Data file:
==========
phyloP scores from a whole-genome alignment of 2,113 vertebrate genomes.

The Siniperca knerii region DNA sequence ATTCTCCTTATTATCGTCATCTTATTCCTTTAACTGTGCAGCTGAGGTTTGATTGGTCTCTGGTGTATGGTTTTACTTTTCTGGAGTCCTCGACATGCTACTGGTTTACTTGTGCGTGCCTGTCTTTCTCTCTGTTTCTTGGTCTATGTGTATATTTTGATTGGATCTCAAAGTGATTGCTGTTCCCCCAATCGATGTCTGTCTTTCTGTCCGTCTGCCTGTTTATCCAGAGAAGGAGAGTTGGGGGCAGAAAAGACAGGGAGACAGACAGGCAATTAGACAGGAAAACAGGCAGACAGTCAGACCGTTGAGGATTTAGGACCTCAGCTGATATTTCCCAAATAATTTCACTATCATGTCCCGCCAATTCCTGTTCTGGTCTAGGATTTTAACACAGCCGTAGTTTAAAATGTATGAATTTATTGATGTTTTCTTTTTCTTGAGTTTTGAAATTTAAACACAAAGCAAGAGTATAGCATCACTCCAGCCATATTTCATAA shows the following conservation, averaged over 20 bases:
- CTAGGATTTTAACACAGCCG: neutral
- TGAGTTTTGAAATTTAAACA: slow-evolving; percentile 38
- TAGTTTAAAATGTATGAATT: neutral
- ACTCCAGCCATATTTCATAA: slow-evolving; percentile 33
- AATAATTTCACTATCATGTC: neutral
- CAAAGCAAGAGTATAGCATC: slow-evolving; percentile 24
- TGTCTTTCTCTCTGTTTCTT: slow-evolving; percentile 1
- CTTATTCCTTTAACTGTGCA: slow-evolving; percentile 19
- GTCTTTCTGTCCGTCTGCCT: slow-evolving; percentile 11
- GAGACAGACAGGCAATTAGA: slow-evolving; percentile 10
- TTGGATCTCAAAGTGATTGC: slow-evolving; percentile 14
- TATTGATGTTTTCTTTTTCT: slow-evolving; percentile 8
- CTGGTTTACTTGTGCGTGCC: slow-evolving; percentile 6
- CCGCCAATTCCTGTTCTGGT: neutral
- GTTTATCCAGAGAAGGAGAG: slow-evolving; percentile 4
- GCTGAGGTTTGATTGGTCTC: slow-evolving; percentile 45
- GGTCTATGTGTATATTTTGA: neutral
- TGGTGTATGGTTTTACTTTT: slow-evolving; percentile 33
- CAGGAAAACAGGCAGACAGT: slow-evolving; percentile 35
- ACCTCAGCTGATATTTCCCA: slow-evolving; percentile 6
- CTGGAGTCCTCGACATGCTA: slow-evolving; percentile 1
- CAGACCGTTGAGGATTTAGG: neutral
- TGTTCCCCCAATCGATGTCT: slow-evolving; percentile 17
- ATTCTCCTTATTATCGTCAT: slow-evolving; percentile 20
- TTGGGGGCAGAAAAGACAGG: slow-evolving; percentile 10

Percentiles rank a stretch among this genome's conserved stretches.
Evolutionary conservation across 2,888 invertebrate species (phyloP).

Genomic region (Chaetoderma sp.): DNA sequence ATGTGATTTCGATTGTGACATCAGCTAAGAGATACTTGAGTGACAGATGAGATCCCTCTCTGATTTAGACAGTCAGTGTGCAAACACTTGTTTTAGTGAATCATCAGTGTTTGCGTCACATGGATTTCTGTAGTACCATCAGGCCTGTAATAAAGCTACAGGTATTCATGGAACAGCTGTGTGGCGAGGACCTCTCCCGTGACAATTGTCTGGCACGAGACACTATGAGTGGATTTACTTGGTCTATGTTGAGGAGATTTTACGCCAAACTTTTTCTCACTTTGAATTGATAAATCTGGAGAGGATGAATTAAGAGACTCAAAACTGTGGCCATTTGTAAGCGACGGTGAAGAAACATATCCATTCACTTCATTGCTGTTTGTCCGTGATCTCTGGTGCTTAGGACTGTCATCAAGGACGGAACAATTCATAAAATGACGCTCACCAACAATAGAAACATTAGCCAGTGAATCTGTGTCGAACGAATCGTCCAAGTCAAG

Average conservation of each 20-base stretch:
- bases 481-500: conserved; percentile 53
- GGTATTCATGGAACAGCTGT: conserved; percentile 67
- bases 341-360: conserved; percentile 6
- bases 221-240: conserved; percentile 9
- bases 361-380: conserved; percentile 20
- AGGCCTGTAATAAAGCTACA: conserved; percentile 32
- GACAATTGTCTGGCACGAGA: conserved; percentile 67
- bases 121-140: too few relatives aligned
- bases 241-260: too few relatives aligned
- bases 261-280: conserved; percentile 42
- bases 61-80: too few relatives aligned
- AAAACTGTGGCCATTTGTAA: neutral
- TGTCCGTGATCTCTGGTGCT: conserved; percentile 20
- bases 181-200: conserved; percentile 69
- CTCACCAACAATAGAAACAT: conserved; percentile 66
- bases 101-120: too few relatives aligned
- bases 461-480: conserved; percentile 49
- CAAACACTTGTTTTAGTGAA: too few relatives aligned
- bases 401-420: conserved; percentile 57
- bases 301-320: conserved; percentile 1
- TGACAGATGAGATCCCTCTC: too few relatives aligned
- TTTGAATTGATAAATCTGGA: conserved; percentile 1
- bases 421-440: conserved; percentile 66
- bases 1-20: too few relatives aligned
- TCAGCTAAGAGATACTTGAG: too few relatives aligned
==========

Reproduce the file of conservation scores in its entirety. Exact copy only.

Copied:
phyloP scores from a whole-genome alignment of 2,113 vertebrate genomes.

The Siniperca knerii region DNA sequence ATTCTCCTTATTATCGTCATCTTATTCCTTTAACTGTGCAGCTGAGGTTTGATTGGTCTCTGGTGTATGGTTTTACTTTTCTGGAGTCCTCGACATGCTACTGGTTTACTTGTGCGTGCCTGTCTTTCTCTCTGTTTCTTGGTCTATGTGTATATTTTGATTGGATCTCAAAGTGATTGCTGTTCCCCCAATCGATGTCTGTCTTTCTGTCCGTCTGCCTGTTTATCCAGAGAAGGAGAGTTGGGGGCAGAAAAGACAGGGAGACAGACAGGCAATTAGACAGGAAAACAGGCAGACAGTCAGACCGTTGAGGATTTAGGACCTCAGCTGATATTTCCCAAATAATTTCACTATCATGTCCCGCCAATTCCTGTTCTGGTCTAGGATTTTAACACAGCCGTAGTTTAAAATGTATGAATTTATTGATGTTTTCTTTTTCTTGAGTTTTGAAATTTAAACACAAAGCAAGAGTATAGCATCACTCCAGCCATATTTCATAA shows the following conservation, averaged over 20 bases:
- CTAGGATTTTAACACAGCCG: neutral
- TGAGTTTTGAAATTTAAACA: slow-evolving; percentile 38
- TAGTTTAAAATGTATGAATT: neutral
- ACTCCAGCCATATTTCATAA: slow-evolving; percentile 33
- AATAATTTCACTATCATGTC: neutral
- CAAAGCAAGAGTATAGCATC: slow-evolving; percentile 24
- TGTCTTTCTCTCTGTTTCTT: slow-evolving; percentile 1
- CTTATTCCTTTAACTGTGCA: slow-evolving; percentile 19
- GTCTTTCTGTCCGTCTGCCT: slow-evolving; percentile 11
- GAGACAGACAGGCAATTAGA: slow-evolving; percentile 10
- TTGGATCTCAAAGTGATTGC: slow-evolving; percentile 14
- TATTGATGTTTTCTTTTTCT: slow-evolving; percentile 8
- CTGGTTTACTTGTGCGTGCC: slow-evolving; percentile 6
- CCGCCAATTCCTGTTCTGGT: neutral
- GTTTATCCAGAGAAGGAGAG: slow-evolving; percentile 4
- GCTGAGGTTTGATTGGTCTC: slow-evolving; percentile 45
- GGTCTATGTGTATATTTTGA: neutral
- TGGTGTATGGTTTTACTTTT: slow-evolving; percentile 33
- CAGGAAAACAGGCAGACAGT: slow-evolving; percentile 35
- ACCTCAGCTGATATTTCCCA: slow-evolving; percentile 6
- CTGGAGTCCTCGACATGCTA: slow-evolving; percentile 1
- CAGACCGTTGAGGATTTAGG: neutral
- TGTTCCCCCAATCGATGTCT: slow-evolving; percentile 17
- ATTCTCCTTATTATCGTCAT: slow-evolving; percentile 20
- TTGGGGGCAGAAAAGACAGG: slow-evolving; percentile 10

Percentiles rank a stretch among this genome's conserved stretches.
Evolutionary conservation across 2,888 invertebrate species (phyloP).

Genomic region (Chaetoderma sp.): DNA sequence ATGTGATTTCGATTGTGACATCAGCTAAGAGATACTTGAGTGACAGATGAGATCCCTCTCTGATTTAGACAGTCAGTGTGCAAACACTTGTTTTAGTGAATCATCAGTGTTTGCGTCACATGGATTTCTGTAGTACCATCAGGCCTGTAATAAAGCTACAGGTATTCATGGAACAGCTGTGTGGCGAGGACCTCTCCCGTGACAATTGTCTGGCACGAGACACTATGAGTGGATTTACTTGGTCTATGTTGAGGAGATTTTACGCCAAACTTTTTCTCACTTTGAATTGATAAATCTGGAGAGGATGAATTAAGAGACTCAAAACTGTGGCCATTTGTAAGCGACGGTGAAGAAACATATCCATTCACTTCATTGCTGTTTGTCCGTGATCTCTGGTGCTTAGGACTGTCATCAAGGACGGAACAATTCATAAAATGACGCTCACCAACAATAGAAACATTAGCCAGTGAATCTGTGTCGAACGAATCGTCCAAGTCAAG

Average conservation of each 20-base stretch:
- bases 481-500: conserved; percentile 53
- GGTATTCATGGAACAGCTGT: conserved; percentile 67
- bases 341-360: conserved; percentile 6
- bases 221-240: conserved; percentile 9
- bases 361-380: conserved; percentile 20
- AGGCCTGTAATAAAGCTACA: conserved; percentile 32
- GACAATTGTCTGGCACGAGA: conserved; percentile 67
- bases 121-140: too few relatives aligned
- bases 241-260: too few relatives aligned
- bases 261-280: conserved; percentile 42
- bases 61-80: too few relatives aligned
- AAAACTGTGGCCATTTGTAA: neutral
- TGTCCGTGATCTCTGGTGCT: conserved; percentile 20
- bases 181-200: conserved; percentile 69
- CTCACCAACAATAGAAACAT: conserved; percentile 66
- bases 101-120: too few relatives aligned
- bases 461-480: conserved; percentile 49
- CAAACACTTGTTTTAGTGAA: too few relatives aligned
- bases 401-420: conserved; percentile 57
- bases 301-320: conserved; percentile 1
- TGACAGATGAGATCCCTCTC: too few relatives aligned
- TTTGAATTGATAAATCTGGA: conserved; percentile 1
- bases 421-440: conserved; percentile 66
- bases 1-20: too few relatives aligned
- TCAGCTAAGAGATACTTGAG: too few relatives aligned